Days before the national budget, the Government announced a living wage UK increase. The Low Pay Commission recommended these rises to meet the goal of having minimum wage earnings at two thirds of median earnings by 2024.
informed by recommendations form The Low Pay Commission, the Government will increase the living wage to £9.50, up by 6.6%. Wages for 21-22 year olds will increase by 9.8% to 9.18. Wages for 18-20 year olds and 16-17 year olds will increase by 4.1% respectively. The apprentice rate will receive the biggest increase, going up by 11.9% £4.81.
However, small businesses took on high levels of debt during the pandemic and face increased living costs through the winter. Some are wondering whether small businesses need help if they mean to pay higher wages without causing redundancies.
The Mirror reported that one in four small businesses are calling for government support. Higher wages mean increased staffing bills. On top of the increased cost in energy, petrol, and national insurance, there will be an additional £1,000 cost per employee. This, coupled with inflation, Sandra worries, will mean that redundancies are inevitable to protect cash flow.
Members of the opposition point out that workers themselves face the same increases in the cost of living as small businesses. Bridget Phillipson, shadow chief secretary to the Treasury argues that much of the wage increase will be swallowed up by rising tax and energy bills.
Trade Union Congress general secretary says a £10 wage and a reversal in universal credit cut is needed. Increased wages won’t come into play until April, at the end of a high energy cost winter.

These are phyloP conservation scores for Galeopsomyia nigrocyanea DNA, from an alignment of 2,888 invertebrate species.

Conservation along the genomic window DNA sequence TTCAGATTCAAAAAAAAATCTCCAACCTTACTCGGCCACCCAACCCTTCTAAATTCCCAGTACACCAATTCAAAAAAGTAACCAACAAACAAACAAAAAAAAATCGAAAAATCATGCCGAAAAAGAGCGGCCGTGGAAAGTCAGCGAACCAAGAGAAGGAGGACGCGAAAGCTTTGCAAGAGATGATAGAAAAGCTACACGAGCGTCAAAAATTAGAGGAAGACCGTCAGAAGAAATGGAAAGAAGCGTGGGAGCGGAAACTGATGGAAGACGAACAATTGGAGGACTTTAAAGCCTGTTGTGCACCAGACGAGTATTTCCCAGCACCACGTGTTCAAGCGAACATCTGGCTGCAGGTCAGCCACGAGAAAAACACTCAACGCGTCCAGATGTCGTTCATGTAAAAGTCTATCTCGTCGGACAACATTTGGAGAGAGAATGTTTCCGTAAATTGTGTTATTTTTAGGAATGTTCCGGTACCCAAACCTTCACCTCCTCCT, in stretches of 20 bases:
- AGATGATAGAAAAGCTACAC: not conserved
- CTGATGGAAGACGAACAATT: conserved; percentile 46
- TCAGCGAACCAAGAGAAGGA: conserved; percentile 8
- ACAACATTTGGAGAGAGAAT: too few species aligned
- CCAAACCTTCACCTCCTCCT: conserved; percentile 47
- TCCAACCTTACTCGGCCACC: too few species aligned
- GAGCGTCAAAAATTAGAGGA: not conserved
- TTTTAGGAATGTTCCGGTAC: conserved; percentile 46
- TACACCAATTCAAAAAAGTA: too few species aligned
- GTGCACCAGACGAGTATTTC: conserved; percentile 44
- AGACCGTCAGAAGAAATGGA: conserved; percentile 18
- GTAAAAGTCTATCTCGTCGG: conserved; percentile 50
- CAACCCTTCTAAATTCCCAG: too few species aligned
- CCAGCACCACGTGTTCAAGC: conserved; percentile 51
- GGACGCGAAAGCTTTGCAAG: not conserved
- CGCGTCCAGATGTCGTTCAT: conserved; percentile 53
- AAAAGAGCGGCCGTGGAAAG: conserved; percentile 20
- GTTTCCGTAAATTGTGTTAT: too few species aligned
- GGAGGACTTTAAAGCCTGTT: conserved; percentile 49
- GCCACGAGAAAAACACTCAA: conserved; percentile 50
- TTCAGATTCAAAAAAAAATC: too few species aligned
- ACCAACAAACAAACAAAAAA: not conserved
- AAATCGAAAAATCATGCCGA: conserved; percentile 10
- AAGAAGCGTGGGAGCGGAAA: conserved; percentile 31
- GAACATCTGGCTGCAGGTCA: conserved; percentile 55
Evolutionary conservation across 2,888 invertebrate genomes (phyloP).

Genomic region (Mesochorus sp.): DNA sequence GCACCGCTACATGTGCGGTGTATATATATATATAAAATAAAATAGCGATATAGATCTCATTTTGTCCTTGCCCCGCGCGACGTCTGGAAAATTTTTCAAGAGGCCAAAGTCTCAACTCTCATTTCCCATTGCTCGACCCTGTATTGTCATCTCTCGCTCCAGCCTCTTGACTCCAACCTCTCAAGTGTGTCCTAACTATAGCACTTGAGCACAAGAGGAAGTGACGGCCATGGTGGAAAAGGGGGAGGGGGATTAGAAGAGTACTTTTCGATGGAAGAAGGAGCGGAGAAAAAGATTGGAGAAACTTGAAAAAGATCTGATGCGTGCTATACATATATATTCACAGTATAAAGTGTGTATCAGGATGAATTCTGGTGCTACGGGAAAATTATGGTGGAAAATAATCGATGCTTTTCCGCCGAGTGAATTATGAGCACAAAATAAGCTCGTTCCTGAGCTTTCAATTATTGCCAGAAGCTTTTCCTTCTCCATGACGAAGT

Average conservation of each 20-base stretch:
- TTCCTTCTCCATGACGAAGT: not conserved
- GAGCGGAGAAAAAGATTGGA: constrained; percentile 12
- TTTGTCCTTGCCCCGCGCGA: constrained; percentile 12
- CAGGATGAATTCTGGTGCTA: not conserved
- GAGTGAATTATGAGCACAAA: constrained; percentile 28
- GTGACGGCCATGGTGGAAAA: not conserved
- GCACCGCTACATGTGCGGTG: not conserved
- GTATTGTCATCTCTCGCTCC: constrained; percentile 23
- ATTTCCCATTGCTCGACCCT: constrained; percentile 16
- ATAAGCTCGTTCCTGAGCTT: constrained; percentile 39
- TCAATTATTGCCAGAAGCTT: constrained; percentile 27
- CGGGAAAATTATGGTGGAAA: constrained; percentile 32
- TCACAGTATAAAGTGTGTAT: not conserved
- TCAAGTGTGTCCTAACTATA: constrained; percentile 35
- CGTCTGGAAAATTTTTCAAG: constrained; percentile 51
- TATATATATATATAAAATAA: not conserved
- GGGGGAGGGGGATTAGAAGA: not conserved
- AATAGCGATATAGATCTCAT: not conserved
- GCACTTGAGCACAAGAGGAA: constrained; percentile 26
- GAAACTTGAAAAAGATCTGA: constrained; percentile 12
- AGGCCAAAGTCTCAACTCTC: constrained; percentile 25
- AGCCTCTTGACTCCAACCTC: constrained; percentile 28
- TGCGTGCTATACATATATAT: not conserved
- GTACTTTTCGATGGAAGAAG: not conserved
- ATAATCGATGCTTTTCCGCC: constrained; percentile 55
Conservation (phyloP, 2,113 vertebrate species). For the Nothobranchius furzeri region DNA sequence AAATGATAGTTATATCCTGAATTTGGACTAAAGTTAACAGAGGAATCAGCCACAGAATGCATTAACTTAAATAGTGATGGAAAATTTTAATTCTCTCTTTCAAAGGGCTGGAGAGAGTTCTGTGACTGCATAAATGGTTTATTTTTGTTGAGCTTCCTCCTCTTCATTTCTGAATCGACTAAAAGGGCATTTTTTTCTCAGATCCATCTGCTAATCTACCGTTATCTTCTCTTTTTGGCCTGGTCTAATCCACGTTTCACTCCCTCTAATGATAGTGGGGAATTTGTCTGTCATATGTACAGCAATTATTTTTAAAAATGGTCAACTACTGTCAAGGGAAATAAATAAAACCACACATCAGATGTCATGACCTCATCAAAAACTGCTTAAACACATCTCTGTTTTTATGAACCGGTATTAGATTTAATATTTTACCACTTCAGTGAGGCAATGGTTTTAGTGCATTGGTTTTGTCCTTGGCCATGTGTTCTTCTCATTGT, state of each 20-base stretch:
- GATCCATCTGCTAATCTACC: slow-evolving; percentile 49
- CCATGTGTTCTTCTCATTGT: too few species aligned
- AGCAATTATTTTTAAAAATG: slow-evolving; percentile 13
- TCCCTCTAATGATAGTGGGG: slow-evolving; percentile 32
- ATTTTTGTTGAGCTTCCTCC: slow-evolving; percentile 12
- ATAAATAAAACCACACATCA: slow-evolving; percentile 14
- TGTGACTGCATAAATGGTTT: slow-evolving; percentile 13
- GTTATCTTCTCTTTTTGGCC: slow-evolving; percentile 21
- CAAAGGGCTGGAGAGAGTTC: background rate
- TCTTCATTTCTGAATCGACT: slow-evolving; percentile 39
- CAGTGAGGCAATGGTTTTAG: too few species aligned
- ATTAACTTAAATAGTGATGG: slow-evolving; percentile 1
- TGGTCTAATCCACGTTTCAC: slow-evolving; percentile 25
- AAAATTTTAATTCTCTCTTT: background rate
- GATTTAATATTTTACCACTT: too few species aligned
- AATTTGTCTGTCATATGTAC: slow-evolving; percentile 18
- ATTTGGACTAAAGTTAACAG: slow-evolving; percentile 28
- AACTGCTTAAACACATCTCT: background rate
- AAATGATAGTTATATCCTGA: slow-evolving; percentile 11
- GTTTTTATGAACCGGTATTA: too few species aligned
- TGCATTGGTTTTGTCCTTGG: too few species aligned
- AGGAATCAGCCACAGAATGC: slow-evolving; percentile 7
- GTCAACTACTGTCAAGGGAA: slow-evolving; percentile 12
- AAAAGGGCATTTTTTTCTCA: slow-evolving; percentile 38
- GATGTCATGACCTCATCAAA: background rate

Increased living costs are impacting both small business owners and their employees, so where does the solution lie?
Need for lower turnover
Demands for higher wages form part of a larger trend in labour shortages. Think tank Autonomy revealed that 41% of employees in logistics, transport, hospitality, and social care are considering leaving their roles in the next year. When asked why, 55% cited low pay, 48% thought there were better opportunities elsewhere, and 42% said their job is bad for their mental health. The question remains whether the wage increase set for April will be high enough to combat the high turnover faced by these sectors.
Must higher wages hurt small businesses?
The Federation of Small Businesses (FSB) said that every worker whose pay increases to £9.59 will have to pay almost £500 in taxes. The smallest employers need support in the form of an extension of the small business employment allowance. This covers the first £4000 of employer national insurance contributions. FSB national Chair Mike Cherry said that without such intervention there would be more unemployment than the forecast of 50,000 given the higher wages and higher taxes.
The FSB claims that increasing employment allowance and reforming upfront costs such as business rates is the best way to help the UK’s small business community.
A way forward
It seems then that the opposition between higher wages and small business is not so black and white. In a post pandemic recovery marked by increased costs of living, both employers and employees could use help. Programs like Kickstarter allow businesses to take on young employees without the cost of any wages. Whilst schemes like this can help, it seems like more small business friendly reform will be needed to prevent April’s wage increase resulting in higher redundancies.
What’s your next step?
Are you a small business owner? Are you looking to downsize or make the most of recruitment schemes like Kickstarter? Beagle HR has already helped clients make the changes necessary for their business to thrive. Get in touch today!